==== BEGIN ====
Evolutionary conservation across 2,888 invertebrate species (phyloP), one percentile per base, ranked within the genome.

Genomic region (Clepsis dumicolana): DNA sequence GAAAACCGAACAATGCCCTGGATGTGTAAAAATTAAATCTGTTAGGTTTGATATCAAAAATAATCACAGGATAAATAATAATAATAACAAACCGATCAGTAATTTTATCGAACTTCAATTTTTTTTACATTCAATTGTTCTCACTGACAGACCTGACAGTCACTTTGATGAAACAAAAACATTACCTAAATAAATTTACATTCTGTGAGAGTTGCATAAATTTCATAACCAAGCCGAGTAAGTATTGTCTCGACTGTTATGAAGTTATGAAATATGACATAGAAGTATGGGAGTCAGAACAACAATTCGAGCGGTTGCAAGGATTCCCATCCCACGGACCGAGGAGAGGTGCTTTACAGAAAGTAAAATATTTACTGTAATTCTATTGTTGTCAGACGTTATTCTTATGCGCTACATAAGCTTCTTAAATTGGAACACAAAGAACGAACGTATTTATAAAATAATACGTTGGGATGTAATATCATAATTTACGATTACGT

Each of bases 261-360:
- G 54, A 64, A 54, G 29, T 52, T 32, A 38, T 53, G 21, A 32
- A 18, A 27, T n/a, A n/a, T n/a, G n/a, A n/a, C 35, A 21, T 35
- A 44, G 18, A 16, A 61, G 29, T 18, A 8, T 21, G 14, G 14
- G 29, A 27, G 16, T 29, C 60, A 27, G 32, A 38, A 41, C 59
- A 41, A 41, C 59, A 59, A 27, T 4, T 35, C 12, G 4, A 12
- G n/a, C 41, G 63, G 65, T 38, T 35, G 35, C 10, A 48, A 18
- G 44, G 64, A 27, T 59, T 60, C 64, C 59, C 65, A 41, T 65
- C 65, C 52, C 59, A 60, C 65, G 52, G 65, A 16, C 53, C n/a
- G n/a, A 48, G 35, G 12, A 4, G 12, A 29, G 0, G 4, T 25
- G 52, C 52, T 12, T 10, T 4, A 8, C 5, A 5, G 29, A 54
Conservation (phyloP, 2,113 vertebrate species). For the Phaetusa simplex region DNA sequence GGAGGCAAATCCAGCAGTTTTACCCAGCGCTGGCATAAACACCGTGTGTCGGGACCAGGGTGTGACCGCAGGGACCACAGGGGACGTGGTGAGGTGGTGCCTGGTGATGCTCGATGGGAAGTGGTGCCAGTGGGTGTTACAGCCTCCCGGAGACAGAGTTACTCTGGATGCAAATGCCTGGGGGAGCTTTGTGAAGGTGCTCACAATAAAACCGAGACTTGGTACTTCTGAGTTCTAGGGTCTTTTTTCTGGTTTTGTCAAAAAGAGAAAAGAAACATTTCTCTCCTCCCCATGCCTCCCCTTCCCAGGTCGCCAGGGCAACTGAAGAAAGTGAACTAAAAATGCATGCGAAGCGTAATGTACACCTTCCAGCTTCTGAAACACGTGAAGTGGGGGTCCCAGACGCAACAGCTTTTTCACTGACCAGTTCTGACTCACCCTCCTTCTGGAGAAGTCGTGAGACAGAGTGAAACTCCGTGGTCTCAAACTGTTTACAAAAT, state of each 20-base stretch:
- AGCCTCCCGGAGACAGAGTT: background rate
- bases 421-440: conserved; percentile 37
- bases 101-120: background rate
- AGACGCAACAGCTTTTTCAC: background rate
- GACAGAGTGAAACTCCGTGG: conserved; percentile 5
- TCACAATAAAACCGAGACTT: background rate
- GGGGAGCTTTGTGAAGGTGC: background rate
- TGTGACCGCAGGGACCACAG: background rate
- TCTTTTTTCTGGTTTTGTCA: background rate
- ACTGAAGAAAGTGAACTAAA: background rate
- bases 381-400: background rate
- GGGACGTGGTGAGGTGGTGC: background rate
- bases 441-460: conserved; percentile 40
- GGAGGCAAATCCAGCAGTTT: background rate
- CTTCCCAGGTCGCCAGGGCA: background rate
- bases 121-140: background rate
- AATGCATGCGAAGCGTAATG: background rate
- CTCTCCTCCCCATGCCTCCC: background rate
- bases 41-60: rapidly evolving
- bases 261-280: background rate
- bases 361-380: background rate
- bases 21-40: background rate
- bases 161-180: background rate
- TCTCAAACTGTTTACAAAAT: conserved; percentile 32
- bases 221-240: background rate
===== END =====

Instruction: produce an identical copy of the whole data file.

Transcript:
Evolutionary conservation across 2,888 invertebrate species (phyloP), one percentile per base, ranked within the genome.

Genomic region (Clepsis dumicolana): DNA sequence GAAAACCGAACAATGCCCTGGATGTGTAAAAATTAAATCTGTTAGGTTTGATATCAAAAATAATCACAGGATAAATAATAATAATAACAAACCGATCAGTAATTTTATCGAACTTCAATTTTTTTTACATTCAATTGTTCTCACTGACAGACCTGACAGTCACTTTGATGAAACAAAAACATTACCTAAATAAATTTACATTCTGTGAGAGTTGCATAAATTTCATAACCAAGCCGAGTAAGTATTGTCTCGACTGTTATGAAGTTATGAAATATGACATAGAAGTATGGGAGTCAGAACAACAATTCGAGCGGTTGCAAGGATTCCCATCCCACGGACCGAGGAGAGGTGCTTTACAGAAAGTAAAATATTTACTGTAATTCTATTGTTGTCAGACGTTATTCTTATGCGCTACATAAGCTTCTTAAATTGGAACACAAAGAACGAACGTATTTATAAAATAATACGTTGGGATGTAATATCATAATTTACGATTACGT

Each of bases 261-360:
- G 54, A 64, A 54, G 29, T 52, T 32, A 38, T 53, G 21, A 32
- A 18, A 27, T n/a, A n/a, T n/a, G n/a, A n/a, C 35, A 21, T 35
- A 44, G 18, A 16, A 61, G 29, T 18, A 8, T 21, G 14, G 14
- G 29, A 27, G 16, T 29, C 60, A 27, G 32, A 38, A 41, C 59
- A 41, A 41, C 59, A 59, A 27, T 4, T 35, C 12, G 4, A 12
- G n/a, C 41, G 63, G 65, T 38, T 35, G 35, C 10, A 48, A 18
- G 44, G 64, A 27, T 59, T 60, C 64, C 59, C 65, A 41, T 65
- C 65, C 52, C 59, A 60, C 65, G 52, G 65, A 16, C 53, C n/a
- G n/a, A 48, G 35, G 12, A 4, G 12, A 29, G 0, G 4, T 25
- G 52, C 52, T 12, T 10, T 4, A 8, C 5, A 5, G 29, A 54
Conservation (phyloP, 2,113 vertebrate species). For the Phaetusa simplex region DNA sequence GGAGGCAAATCCAGCAGTTTTACCCAGCGCTGGCATAAACACCGTGTGTCGGGACCAGGGTGTGACCGCAGGGACCACAGGGGACGTGGTGAGGTGGTGCCTGGTGATGCTCGATGGGAAGTGGTGCCAGTGGGTGTTACAGCCTCCCGGAGACAGAGTTACTCTGGATGCAAATGCCTGGGGGAGCTTTGTGAAGGTGCTCACAATAAAACCGAGACTTGGTACTTCTGAGTTCTAGGGTCTTTTTTCTGGTTTTGTCAAAAAGAGAAAAGAAACATTTCTCTCCTCCCCATGCCTCCCCTTCCCAGGTCGCCAGGGCAACTGAAGAAAGTGAACTAAAAATGCATGCGAAGCGTAATGTACACCTTCCAGCTTCTGAAACACGTGAAGTGGGGGTCCCAGACGCAACAGCTTTTTCACTGACCAGTTCTGACTCACCCTCCTTCTGGAGAAGTCGTGAGACAGAGTGAAACTCCGTGGTCTCAAACTGTTTACAAAAT, state of each 20-base stretch:
- AGCCTCCCGGAGACAGAGTT: background rate
- bases 421-440: conserved; percentile 37
- bases 101-120: background rate
- AGACGCAACAGCTTTTTCAC: background rate
- GACAGAGTGAAACTCCGTGG: conserved; percentile 5
- TCACAATAAAACCGAGACTT: background rate
- GGGGAGCTTTGTGAAGGTGC: background rate
- TGTGACCGCAGGGACCACAG: background rate
- TCTTTTTTCTGGTTTTGTCA: background rate
- ACTGAAGAAAGTGAACTAAA: background rate
- bases 381-400: background rate
- GGGACGTGGTGAGGTGGTGC: background rate
- bases 441-460: conserved; percentile 40
- GGAGGCAAATCCAGCAGTTT: background rate
- CTTCCCAGGTCGCCAGGGCA: background rate
- bases 121-140: background rate
- AATGCATGCGAAGCGTAATG: background rate
- CTCTCCTCCCCATGCCTCCC: background rate
- bases 41-60: rapidly evolving
- bases 261-280: background rate
- bases 361-380: background rate
- bases 21-40: background rate
- bases 161-180: background rate
- TCTCAAACTGTTTACAAAAT: conserved; percentile 32
- bases 221-240: background rate